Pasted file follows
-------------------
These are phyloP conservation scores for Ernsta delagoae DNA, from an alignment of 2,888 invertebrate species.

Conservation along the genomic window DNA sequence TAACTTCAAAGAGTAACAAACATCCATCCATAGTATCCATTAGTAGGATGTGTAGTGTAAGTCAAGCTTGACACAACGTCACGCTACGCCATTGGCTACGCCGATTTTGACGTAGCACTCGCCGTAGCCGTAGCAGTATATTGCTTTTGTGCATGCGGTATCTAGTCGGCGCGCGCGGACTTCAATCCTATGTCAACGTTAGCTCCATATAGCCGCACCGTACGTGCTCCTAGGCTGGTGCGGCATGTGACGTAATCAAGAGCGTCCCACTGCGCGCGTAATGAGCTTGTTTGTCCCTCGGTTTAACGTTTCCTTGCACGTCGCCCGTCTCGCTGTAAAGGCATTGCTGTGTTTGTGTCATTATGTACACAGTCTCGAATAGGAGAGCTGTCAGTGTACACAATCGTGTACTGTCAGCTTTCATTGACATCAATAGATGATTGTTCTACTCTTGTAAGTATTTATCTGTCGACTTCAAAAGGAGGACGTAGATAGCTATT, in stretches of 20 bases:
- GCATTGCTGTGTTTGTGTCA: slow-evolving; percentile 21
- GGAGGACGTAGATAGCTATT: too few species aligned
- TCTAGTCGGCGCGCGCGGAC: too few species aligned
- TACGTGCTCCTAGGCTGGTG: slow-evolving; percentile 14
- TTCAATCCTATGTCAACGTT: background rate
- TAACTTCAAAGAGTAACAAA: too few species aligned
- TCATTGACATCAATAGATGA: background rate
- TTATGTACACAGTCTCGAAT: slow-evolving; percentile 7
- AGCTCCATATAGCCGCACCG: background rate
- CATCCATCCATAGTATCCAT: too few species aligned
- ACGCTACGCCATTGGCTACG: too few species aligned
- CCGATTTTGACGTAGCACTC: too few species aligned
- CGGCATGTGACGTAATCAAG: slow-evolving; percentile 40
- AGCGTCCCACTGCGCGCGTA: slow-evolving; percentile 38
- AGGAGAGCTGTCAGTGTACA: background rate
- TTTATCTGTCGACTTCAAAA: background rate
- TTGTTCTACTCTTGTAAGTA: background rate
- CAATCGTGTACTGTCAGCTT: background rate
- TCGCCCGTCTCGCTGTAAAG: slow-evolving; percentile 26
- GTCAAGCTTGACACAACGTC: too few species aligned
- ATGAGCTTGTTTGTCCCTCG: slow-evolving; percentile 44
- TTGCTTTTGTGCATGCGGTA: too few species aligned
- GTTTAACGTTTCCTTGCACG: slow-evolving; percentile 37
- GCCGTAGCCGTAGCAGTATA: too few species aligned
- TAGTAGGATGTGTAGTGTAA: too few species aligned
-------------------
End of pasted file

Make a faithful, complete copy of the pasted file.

These are phyloP conservation scores for Ernsta delagoae DNA, from an alignment of 2,888 invertebrate species.

Conservation along the genomic window DNA sequence TAACTTCAAAGAGTAACAAACATCCATCCATAGTATCCATTAGTAGGATGTGTAGTGTAAGTCAAGCTTGACACAACGTCACGCTACGCCATTGGCTACGCCGATTTTGACGTAGCACTCGCCGTAGCCGTAGCAGTATATTGCTTTTGTGCATGCGGTATCTAGTCGGCGCGCGCGGACTTCAATCCTATGTCAACGTTAGCTCCATATAGCCGCACCGTACGTGCTCCTAGGCTGGTGCGGCATGTGACGTAATCAAGAGCGTCCCACTGCGCGCGTAATGAGCTTGTTTGTCCCTCGGTTTAACGTTTCCTTGCACGTCGCCCGTCTCGCTGTAAAGGCATTGCTGTGTTTGTGTCATTATGTACACAGTCTCGAATAGGAGAGCTGTCAGTGTACACAATCGTGTACTGTCAGCTTTCATTGACATCAATAGATGATTGTTCTACTCTTGTAAGTATTTATCTGTCGACTTCAAAAGGAGGACGTAGATAGCTATT, in stretches of 20 bases:
- GCATTGCTGTGTTTGTGTCA: slow-evolving; percentile 21
- GGAGGACGTAGATAGCTATT: too few species aligned
- TCTAGTCGGCGCGCGCGGAC: too few species aligned
- TACGTGCTCCTAGGCTGGTG: slow-evolving; percentile 14
- TTCAATCCTATGTCAACGTT: background rate
- TAACTTCAAAGAGTAACAAA: too few species aligned
- TCATTGACATCAATAGATGA: background rate
- TTATGTACACAGTCTCGAAT: slow-evolving; percentile 7
- AGCTCCATATAGCCGCACCG: background rate
- CATCCATCCATAGTATCCAT: too few species aligned
- ACGCTACGCCATTGGCTACG: too few species aligned
- CCGATTTTGACGTAGCACTC: too few species aligned
- CGGCATGTGACGTAATCAAG: slow-evolving; percentile 40
- AGCGTCCCACTGCGCGCGTA: slow-evolving; percentile 38
- AGGAGAGCTGTCAGTGTACA: background rate
- TTTATCTGTCGACTTCAAAA: background rate
- TTGTTCTACTCTTGTAAGTA: background rate
- CAATCGTGTACTGTCAGCTT: background rate
- TCGCCCGTCTCGCTGTAAAG: slow-evolving; percentile 26
- GTCAAGCTTGACACAACGTC: too few species aligned
- ATGAGCTTGTTTGTCCCTCG: slow-evolving; percentile 44
- TTGCTTTTGTGCATGCGGTA: too few species aligned
- GTTTAACGTTTCCTTGCACG: slow-evolving; percentile 37
- GCCGTAGCCGTAGCAGTATA: too few species aligned
- TAGTAGGATGTGTAGTGTAA: too few species aligned